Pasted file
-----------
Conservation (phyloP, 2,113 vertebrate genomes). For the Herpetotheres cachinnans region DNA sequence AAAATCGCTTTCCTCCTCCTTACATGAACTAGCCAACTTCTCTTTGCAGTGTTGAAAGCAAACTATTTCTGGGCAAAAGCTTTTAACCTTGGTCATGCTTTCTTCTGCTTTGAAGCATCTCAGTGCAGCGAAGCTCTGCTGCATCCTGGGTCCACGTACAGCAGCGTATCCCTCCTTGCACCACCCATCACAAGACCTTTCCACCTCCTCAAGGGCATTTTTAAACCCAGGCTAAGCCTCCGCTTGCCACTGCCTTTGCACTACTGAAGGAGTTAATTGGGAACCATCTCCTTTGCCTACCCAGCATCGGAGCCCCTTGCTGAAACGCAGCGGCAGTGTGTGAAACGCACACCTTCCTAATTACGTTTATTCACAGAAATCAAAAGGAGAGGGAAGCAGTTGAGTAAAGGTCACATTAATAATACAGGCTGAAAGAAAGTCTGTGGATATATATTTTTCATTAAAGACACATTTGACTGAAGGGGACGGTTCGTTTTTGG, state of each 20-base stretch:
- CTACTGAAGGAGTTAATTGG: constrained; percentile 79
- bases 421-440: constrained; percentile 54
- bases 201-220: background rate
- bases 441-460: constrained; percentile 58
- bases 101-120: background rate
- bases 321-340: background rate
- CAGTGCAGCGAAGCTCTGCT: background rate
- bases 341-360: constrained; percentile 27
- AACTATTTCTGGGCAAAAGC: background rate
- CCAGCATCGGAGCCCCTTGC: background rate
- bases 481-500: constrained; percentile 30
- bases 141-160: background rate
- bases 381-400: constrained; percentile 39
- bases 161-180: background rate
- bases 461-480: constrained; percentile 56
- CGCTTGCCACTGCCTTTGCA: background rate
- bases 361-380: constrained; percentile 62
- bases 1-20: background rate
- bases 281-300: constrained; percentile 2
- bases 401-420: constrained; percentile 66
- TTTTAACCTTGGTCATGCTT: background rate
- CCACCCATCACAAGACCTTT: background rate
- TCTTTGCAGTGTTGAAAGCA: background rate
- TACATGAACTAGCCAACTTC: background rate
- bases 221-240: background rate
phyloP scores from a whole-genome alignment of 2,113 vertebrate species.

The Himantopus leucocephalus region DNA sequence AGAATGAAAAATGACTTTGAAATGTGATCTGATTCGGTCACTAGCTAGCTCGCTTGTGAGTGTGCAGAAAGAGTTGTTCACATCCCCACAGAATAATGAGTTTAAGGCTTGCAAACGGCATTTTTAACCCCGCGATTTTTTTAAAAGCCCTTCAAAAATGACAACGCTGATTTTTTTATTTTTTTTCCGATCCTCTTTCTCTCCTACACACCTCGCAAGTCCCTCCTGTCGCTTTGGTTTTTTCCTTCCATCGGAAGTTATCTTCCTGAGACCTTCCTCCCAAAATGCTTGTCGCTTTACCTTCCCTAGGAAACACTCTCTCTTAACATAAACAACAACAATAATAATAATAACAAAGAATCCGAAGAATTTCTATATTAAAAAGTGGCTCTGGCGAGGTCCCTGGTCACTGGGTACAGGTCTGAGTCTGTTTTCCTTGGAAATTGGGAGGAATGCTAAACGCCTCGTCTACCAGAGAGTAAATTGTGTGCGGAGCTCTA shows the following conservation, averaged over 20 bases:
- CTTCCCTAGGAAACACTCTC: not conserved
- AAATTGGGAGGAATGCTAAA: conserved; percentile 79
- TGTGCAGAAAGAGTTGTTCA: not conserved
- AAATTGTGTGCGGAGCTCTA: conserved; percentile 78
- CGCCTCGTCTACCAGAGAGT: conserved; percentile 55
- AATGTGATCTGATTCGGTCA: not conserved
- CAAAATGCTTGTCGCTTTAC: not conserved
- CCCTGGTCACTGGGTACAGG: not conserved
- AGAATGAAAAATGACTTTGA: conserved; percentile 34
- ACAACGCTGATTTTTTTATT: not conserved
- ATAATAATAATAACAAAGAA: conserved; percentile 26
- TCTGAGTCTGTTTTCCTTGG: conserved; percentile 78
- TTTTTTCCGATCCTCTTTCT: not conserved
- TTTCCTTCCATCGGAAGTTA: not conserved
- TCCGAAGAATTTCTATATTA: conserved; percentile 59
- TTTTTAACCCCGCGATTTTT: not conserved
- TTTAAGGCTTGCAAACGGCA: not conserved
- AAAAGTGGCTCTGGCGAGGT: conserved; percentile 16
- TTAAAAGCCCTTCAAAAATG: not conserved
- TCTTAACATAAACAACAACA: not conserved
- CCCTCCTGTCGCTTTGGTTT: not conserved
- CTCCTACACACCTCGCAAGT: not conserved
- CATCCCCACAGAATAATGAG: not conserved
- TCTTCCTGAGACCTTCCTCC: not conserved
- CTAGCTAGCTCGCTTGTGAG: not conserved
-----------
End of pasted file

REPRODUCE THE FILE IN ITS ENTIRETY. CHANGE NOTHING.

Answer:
Conservation (phyloP, 2,113 vertebrate genomes). For the Herpetotheres cachinnans region DNA sequence AAAATCGCTTTCCTCCTCCTTACATGAACTAGCCAACTTCTCTTTGCAGTGTTGAAAGCAAACTATTTCTGGGCAAAAGCTTTTAACCTTGGTCATGCTTTCTTCTGCTTTGAAGCATCTCAGTGCAGCGAAGCTCTGCTGCATCCTGGGTCCACGTACAGCAGCGTATCCCTCCTTGCACCACCCATCACAAGACCTTTCCACCTCCTCAAGGGCATTTTTAAACCCAGGCTAAGCCTCCGCTTGCCACTGCCTTTGCACTACTGAAGGAGTTAATTGGGAACCATCTCCTTTGCCTACCCAGCATCGGAGCCCCTTGCTGAAACGCAGCGGCAGTGTGTGAAACGCACACCTTCCTAATTACGTTTATTCACAGAAATCAAAAGGAGAGGGAAGCAGTTGAGTAAAGGTCACATTAATAATACAGGCTGAAAGAAAGTCTGTGGATATATATTTTTCATTAAAGACACATTTGACTGAAGGGGACGGTTCGTTTTTGG, state of each 20-base stretch:
- CTACTGAAGGAGTTAATTGG: constrained; percentile 79
- bases 421-440: constrained; percentile 54
- bases 201-220: background rate
- bases 441-460: constrained; percentile 58
- bases 101-120: background rate
- bases 321-340: background rate
- CAGTGCAGCGAAGCTCTGCT: background rate
- bases 341-360: constrained; percentile 27
- AACTATTTCTGGGCAAAAGC: background rate
- CCAGCATCGGAGCCCCTTGC: background rate
- bases 481-500: constrained; percentile 30
- bases 141-160: background rate
- bases 381-400: constrained; percentile 39
- bases 161-180: background rate
- bases 461-480: constrained; percentile 56
- CGCTTGCCACTGCCTTTGCA: background rate
- bases 361-380: constrained; percentile 62
- bases 1-20: background rate
- bases 281-300: constrained; percentile 2
- bases 401-420: constrained; percentile 66
- TTTTAACCTTGGTCATGCTT: background rate
- CCACCCATCACAAGACCTTT: background rate
- TCTTTGCAGTGTTGAAAGCA: background rate
- TACATGAACTAGCCAACTTC: background rate
- bases 221-240: background rate
phyloP scores from a whole-genome alignment of 2,113 vertebrate species.

The Himantopus leucocephalus region DNA sequence AGAATGAAAAATGACTTTGAAATGTGATCTGATTCGGTCACTAGCTAGCTCGCTTGTGAGTGTGCAGAAAGAGTTGTTCACATCCCCACAGAATAATGAGTTTAAGGCTTGCAAACGGCATTTTTAACCCCGCGATTTTTTTAAAAGCCCTTCAAAAATGACAACGCTGATTTTTTTATTTTTTTTCCGATCCTCTTTCTCTCCTACACACCTCGCAAGTCCCTCCTGTCGCTTTGGTTTTTTCCTTCCATCGGAAGTTATCTTCCTGAGACCTTCCTCCCAAAATGCTTGTCGCTTTACCTTCCCTAGGAAACACTCTCTCTTAACATAAACAACAACAATAATAATAATAACAAAGAATCCGAAGAATTTCTATATTAAAAAGTGGCTCTGGCGAGGTCCCTGGTCACTGGGTACAGGTCTGAGTCTGTTTTCCTTGGAAATTGGGAGGAATGCTAAACGCCTCGTCTACCAGAGAGTAAATTGTGTGCGGAGCTCTA shows the following conservation, averaged over 20 bases:
- CTTCCCTAGGAAACACTCTC: not conserved
- AAATTGGGAGGAATGCTAAA: conserved; percentile 79
- TGTGCAGAAAGAGTTGTTCA: not conserved
- AAATTGTGTGCGGAGCTCTA: conserved; percentile 78
- CGCCTCGTCTACCAGAGAGT: conserved; percentile 55
- AATGTGATCTGATTCGGTCA: not conserved
- CAAAATGCTTGTCGCTTTAC: not conserved
- CCCTGGTCACTGGGTACAGG: not conserved
- AGAATGAAAAATGACTTTGA: conserved; percentile 34
- ACAACGCTGATTTTTTTATT: not conserved
- ATAATAATAATAACAAAGAA: conserved; percentile 26
- TCTGAGTCTGTTTTCCTTGG: conserved; percentile 78
- TTTTTTCCGATCCTCTTTCT: not conserved
- TTTCCTTCCATCGGAAGTTA: not conserved
- TCCGAAGAATTTCTATATTA: conserved; percentile 59
- TTTTTAACCCCGCGATTTTT: not conserved
- TTTAAGGCTTGCAAACGGCA: not conserved
- AAAAGTGGCTCTGGCGAGGT: conserved; percentile 16
- TTAAAAGCCCTTCAAAAATG: not conserved
- TCTTAACATAAACAACAACA: not conserved
- CCCTCCTGTCGCTTTGGTTT: not conserved
- CTCCTACACACCTCGCAAGT: not conserved
- CATCCCCACAGAATAATGAG: not conserved
- TCTTCCTGAGACCTTCCTCC: not conserved
- CTAGCTAGCTCGCTTGTGAG: not conserved